Uricosuric drugs increase the renal clearance of UA typically by inhibiting UA reabsorption in the renal proximal tubule.  Probenecid can improve the allopurinol SUA-lowering effect, but this favorable interaction is reported to be significant only in patients with eGFR > 50 mL/min [19]. Contrarily, it should be used cautiously in subjects with CrCl < 50 mL/min, due to the lack of long term safety and efficacy data.  A large observational study of 38,888 elderly gouty patients has associated probenecid treatment with a modestly decreased risk of cardiovascular events compared to allopurinol, including myocardial infarction, stroke, and heart failure exacerbation [20].  Uricosuric agents should be avoided in patients with urolithiasis and risk of uric acid nephropathy and may be less effective in patients who are overproducers of urate.

Both probenecid and benzbromarone are proposed as monotherapy or in combination with XOIs.  Although probenecid has a poor general tolerance profile and requires at least two daily intakes, benzbromarone use was impaired by very rare cases of serious hepatotoxicity, explaining its withdrawal in the US and Europe [23].  Dosing can also be challenging with probenacid starting at 250mg and titrating up to two times a day.  Some will require two, three or four tablets per dose depending on the amount of uric acid in the blood or urine.  Benzbromarone is usually 100 mg once per day but can be used up to 200 mg.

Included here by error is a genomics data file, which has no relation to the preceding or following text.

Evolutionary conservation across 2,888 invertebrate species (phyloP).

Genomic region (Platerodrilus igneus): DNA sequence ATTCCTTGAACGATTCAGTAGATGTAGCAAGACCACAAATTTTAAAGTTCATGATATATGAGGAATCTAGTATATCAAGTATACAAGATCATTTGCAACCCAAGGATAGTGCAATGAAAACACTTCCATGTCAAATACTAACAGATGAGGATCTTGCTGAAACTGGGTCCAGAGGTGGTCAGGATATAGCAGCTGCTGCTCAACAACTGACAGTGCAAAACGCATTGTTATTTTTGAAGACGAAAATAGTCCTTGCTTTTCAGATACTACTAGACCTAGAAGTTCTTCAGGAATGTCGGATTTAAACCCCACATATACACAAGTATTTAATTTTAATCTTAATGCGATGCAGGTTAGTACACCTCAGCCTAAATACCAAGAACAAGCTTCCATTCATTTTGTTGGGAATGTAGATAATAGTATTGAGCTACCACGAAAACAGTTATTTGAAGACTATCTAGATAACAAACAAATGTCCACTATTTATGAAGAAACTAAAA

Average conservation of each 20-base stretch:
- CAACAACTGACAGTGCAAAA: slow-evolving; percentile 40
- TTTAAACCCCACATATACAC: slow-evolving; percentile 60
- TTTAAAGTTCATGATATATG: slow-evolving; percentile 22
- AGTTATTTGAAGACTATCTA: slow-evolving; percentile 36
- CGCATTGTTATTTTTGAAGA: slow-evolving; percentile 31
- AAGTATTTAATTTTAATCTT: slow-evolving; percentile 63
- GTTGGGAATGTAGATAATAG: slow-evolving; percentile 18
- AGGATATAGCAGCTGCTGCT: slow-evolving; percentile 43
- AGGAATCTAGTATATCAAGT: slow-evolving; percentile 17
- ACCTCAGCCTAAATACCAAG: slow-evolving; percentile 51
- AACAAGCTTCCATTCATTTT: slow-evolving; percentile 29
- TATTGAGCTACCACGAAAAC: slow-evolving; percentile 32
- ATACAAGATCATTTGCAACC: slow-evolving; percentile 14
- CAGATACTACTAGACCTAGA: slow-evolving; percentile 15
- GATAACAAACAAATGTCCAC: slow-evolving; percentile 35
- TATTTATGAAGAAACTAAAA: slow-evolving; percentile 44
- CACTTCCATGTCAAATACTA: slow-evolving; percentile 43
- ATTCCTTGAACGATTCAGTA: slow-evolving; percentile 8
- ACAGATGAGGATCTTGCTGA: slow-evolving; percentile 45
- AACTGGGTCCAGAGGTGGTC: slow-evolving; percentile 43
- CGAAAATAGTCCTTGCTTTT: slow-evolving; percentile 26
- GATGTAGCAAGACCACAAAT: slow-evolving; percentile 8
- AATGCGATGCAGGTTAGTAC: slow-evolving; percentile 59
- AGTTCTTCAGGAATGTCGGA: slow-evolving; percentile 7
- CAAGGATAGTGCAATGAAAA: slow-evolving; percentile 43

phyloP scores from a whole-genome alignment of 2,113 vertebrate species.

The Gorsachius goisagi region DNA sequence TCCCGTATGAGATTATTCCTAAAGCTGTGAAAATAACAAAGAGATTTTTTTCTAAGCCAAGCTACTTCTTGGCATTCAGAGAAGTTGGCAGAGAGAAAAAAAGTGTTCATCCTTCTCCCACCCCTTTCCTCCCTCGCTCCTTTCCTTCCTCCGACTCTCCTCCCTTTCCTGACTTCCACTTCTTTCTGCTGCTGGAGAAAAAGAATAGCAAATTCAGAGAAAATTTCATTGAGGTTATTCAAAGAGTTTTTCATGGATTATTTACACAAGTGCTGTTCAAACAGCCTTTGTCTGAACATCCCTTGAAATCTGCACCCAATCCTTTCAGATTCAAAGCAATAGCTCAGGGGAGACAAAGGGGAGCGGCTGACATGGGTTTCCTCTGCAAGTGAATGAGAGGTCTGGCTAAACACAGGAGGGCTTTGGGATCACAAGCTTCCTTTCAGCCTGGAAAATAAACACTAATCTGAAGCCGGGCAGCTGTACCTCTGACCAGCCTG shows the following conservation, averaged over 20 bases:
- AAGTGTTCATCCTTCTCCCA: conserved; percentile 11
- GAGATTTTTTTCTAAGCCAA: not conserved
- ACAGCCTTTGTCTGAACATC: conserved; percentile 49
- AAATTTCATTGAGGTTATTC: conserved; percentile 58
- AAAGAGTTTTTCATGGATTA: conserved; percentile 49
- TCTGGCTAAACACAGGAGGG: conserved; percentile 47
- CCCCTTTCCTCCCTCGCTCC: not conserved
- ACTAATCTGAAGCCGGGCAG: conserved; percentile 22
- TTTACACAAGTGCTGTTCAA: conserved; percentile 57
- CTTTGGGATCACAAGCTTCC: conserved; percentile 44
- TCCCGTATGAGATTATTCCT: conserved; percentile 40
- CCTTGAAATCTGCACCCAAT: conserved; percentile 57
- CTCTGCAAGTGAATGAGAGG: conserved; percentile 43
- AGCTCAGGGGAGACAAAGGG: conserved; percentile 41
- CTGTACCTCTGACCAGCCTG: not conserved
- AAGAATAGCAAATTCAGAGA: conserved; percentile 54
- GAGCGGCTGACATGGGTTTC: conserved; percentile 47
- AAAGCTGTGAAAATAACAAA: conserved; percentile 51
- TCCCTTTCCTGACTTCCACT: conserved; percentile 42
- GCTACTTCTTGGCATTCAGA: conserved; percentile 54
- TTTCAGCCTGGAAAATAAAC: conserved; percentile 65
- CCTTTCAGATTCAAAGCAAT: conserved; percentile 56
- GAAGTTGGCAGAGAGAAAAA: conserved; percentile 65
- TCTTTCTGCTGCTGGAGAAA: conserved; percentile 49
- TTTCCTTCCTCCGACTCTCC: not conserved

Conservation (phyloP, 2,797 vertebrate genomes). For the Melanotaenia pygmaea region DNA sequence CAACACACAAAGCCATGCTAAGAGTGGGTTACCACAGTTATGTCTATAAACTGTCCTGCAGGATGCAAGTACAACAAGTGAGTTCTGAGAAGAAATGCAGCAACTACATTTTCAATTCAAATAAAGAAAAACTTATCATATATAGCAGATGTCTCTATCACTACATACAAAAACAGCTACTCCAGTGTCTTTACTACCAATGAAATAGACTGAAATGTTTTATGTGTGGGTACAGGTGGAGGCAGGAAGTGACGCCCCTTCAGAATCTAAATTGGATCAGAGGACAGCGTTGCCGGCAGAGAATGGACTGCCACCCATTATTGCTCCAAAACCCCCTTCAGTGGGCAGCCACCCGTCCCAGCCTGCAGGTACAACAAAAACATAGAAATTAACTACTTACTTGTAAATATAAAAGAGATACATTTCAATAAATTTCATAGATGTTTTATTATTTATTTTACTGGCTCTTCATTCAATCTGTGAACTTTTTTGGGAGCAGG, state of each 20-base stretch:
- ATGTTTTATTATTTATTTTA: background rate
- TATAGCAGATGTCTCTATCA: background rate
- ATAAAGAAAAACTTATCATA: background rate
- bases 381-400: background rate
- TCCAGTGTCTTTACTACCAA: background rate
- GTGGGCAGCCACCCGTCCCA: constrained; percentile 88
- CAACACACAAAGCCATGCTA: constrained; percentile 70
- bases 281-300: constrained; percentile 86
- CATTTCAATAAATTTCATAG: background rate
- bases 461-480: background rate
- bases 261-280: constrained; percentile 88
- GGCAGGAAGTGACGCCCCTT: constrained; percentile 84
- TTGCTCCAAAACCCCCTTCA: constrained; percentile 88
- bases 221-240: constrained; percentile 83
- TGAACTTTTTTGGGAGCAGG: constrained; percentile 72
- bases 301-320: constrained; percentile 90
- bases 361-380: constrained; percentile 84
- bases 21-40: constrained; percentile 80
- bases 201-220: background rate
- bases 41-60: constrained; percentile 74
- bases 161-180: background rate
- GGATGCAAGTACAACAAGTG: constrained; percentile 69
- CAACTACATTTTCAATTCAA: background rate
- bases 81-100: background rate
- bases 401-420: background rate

Image 5.  Algorithm for urate lowering therapy (ULT).  Adopted from [25].


In summary, gout is characterized by recurrent bouts of arthritis and synovitis and can also lead to tophi and destructive arthropathy.  Many factors exist that can affect the diagnosis of gout but sports medicine providers are uniquely qualified to assist in the diagnosis by performing an arthrocentesis or doing a diagnostic ultrasound.  The provider may also choose to manage gout, though this does require serial labs and awareness of other comorbidities.

More Foot/Toe Pain from Sports Medicine Reviewhttps://www.sportsmedreview.com/by-joint/foot/

– Read More @ Wiki Sports Medicine: https://wikism.org/Gout